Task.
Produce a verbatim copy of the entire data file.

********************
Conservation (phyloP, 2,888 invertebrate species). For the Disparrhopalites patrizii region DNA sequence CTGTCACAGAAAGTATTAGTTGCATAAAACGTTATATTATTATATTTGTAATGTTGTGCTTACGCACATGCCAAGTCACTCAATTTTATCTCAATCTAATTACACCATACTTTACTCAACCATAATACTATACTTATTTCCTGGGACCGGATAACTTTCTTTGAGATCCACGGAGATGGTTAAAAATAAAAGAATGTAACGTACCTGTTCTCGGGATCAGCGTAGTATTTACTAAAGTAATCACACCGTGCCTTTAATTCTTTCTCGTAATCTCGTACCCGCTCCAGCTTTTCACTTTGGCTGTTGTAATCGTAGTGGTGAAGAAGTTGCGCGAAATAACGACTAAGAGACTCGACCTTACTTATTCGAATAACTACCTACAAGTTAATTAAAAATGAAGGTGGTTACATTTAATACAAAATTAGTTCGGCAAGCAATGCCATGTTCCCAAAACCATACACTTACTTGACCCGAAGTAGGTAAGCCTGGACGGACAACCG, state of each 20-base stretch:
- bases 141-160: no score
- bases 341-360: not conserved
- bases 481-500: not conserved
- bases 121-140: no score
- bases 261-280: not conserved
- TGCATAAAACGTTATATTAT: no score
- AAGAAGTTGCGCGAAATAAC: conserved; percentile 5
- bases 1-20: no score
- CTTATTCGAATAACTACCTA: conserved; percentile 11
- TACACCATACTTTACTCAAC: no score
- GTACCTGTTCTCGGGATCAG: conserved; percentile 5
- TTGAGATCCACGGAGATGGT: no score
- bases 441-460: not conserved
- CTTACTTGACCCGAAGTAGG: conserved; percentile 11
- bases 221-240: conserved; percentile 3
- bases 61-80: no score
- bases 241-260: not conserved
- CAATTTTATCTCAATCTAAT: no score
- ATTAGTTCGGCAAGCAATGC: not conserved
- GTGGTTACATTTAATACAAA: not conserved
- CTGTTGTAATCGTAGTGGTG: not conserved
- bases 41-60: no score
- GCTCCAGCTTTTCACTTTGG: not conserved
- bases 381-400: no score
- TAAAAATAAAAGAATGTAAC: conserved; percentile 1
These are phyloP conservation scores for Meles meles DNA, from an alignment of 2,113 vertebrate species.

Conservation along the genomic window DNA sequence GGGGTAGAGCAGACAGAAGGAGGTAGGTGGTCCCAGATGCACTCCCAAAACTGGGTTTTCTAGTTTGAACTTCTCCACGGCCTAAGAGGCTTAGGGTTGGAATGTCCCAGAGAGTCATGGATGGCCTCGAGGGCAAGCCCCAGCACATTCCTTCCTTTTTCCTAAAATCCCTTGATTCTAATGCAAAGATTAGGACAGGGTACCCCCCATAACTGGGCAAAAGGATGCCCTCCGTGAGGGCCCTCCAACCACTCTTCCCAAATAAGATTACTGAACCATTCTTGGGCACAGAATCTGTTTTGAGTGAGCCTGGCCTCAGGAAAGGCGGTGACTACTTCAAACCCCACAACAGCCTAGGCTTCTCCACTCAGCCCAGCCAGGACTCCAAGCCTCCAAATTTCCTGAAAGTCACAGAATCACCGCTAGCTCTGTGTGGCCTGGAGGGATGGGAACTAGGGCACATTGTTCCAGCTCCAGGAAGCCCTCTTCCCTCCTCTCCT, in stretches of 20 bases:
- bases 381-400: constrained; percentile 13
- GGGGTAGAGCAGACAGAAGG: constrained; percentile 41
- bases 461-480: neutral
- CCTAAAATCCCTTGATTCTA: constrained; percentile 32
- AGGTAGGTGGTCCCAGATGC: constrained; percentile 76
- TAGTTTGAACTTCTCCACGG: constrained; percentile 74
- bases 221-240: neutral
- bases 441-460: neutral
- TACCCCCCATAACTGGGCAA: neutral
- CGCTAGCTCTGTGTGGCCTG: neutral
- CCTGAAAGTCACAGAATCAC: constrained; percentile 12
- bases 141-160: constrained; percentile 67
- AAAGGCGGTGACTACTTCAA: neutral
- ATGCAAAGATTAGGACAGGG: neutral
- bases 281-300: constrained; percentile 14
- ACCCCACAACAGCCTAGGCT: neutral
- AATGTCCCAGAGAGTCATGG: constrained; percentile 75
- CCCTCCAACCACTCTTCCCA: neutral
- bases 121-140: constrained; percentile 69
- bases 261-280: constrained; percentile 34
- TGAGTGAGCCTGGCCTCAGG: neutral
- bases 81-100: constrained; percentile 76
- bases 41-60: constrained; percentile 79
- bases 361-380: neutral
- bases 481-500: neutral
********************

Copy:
Conservation (phyloP, 2,888 invertebrate species). For the Disparrhopalites patrizii region DNA sequence CTGTCACAGAAAGTATTAGTTGCATAAAACGTTATATTATTATATTTGTAATGTTGTGCTTACGCACATGCCAAGTCACTCAATTTTATCTCAATCTAATTACACCATACTTTACTCAACCATAATACTATACTTATTTCCTGGGACCGGATAACTTTCTTTGAGATCCACGGAGATGGTTAAAAATAAAAGAATGTAACGTACCTGTTCTCGGGATCAGCGTAGTATTTACTAAAGTAATCACACCGTGCCTTTAATTCTTTCTCGTAATCTCGTACCCGCTCCAGCTTTTCACTTTGGCTGTTGTAATCGTAGTGGTGAAGAAGTTGCGCGAAATAACGACTAAGAGACTCGACCTTACTTATTCGAATAACTACCTACAAGTTAATTAAAAATGAAGGTGGTTACATTTAATACAAAATTAGTTCGGCAAGCAATGCCATGTTCCCAAAACCATACACTTACTTGACCCGAAGTAGGTAAGCCTGGACGGACAACCG, state of each 20-base stretch:
- bases 141-160: no score
- bases 341-360: not conserved
- bases 481-500: not conserved
- bases 121-140: no score
- bases 261-280: not conserved
- TGCATAAAACGTTATATTAT: no score
- AAGAAGTTGCGCGAAATAAC: conserved; percentile 5
- bases 1-20: no score
- CTTATTCGAATAACTACCTA: conserved; percentile 11
- TACACCATACTTTACTCAAC: no score
- GTACCTGTTCTCGGGATCAG: conserved; percentile 5
- TTGAGATCCACGGAGATGGT: no score
- bases 441-460: not conserved
- CTTACTTGACCCGAAGTAGG: conserved; percentile 11
- bases 221-240: conserved; percentile 3
- bases 61-80: no score
- bases 241-260: not conserved
- CAATTTTATCTCAATCTAAT: no score
- ATTAGTTCGGCAAGCAATGC: not conserved
- GTGGTTACATTTAATACAAA: not conserved
- CTGTTGTAATCGTAGTGGTG: not conserved
- bases 41-60: no score
- GCTCCAGCTTTTCACTTTGG: not conserved
- bases 381-400: no score
- TAAAAATAAAAGAATGTAAC: conserved; percentile 1
These are phyloP conservation scores for Meles meles DNA, from an alignment of 2,113 vertebrate species.

Conservation along the genomic window DNA sequence GGGGTAGAGCAGACAGAAGGAGGTAGGTGGTCCCAGATGCACTCCCAAAACTGGGTTTTCTAGTTTGAACTTCTCCACGGCCTAAGAGGCTTAGGGTTGGAATGTCCCAGAGAGTCATGGATGGCCTCGAGGGCAAGCCCCAGCACATTCCTTCCTTTTTCCTAAAATCCCTTGATTCTAATGCAAAGATTAGGACAGGGTACCCCCCATAACTGGGCAAAAGGATGCCCTCCGTGAGGGCCCTCCAACCACTCTTCCCAAATAAGATTACTGAACCATTCTTGGGCACAGAATCTGTTTTGAGTGAGCCTGGCCTCAGGAAAGGCGGTGACTACTTCAAACCCCACAACAGCCTAGGCTTCTCCACTCAGCCCAGCCAGGACTCCAAGCCTCCAAATTTCCTGAAAGTCACAGAATCACCGCTAGCTCTGTGTGGCCTGGAGGGATGGGAACTAGGGCACATTGTTCCAGCTCCAGGAAGCCCTCTTCCCTCCTCTCCT, in stretches of 20 bases:
- bases 381-400: constrained; percentile 13
- GGGGTAGAGCAGACAGAAGG: constrained; percentile 41
- bases 461-480: neutral
- CCTAAAATCCCTTGATTCTA: constrained; percentile 32
- AGGTAGGTGGTCCCAGATGC: constrained; percentile 76
- TAGTTTGAACTTCTCCACGG: constrained; percentile 74
- bases 221-240: neutral
- bases 441-460: neutral
- TACCCCCCATAACTGGGCAA: neutral
- CGCTAGCTCTGTGTGGCCTG: neutral
- CCTGAAAGTCACAGAATCAC: constrained; percentile 12
- bases 141-160: constrained; percentile 67
- AAAGGCGGTGACTACTTCAA: neutral
- ATGCAAAGATTAGGACAGGG: neutral
- bases 281-300: constrained; percentile 14
- ACCCCACAACAGCCTAGGCT: neutral
- AATGTCCCAGAGAGTCATGG: constrained; percentile 75
- CCCTCCAACCACTCTTCCCA: neutral
- bases 121-140: constrained; percentile 69
- bases 261-280: constrained; percentile 34
- TGAGTGAGCCTGGCCTCAGG: neutral
- bases 81-100: constrained; percentile 76
- bases 41-60: constrained; percentile 79
- bases 361-380: neutral
- bases 481-500: neutral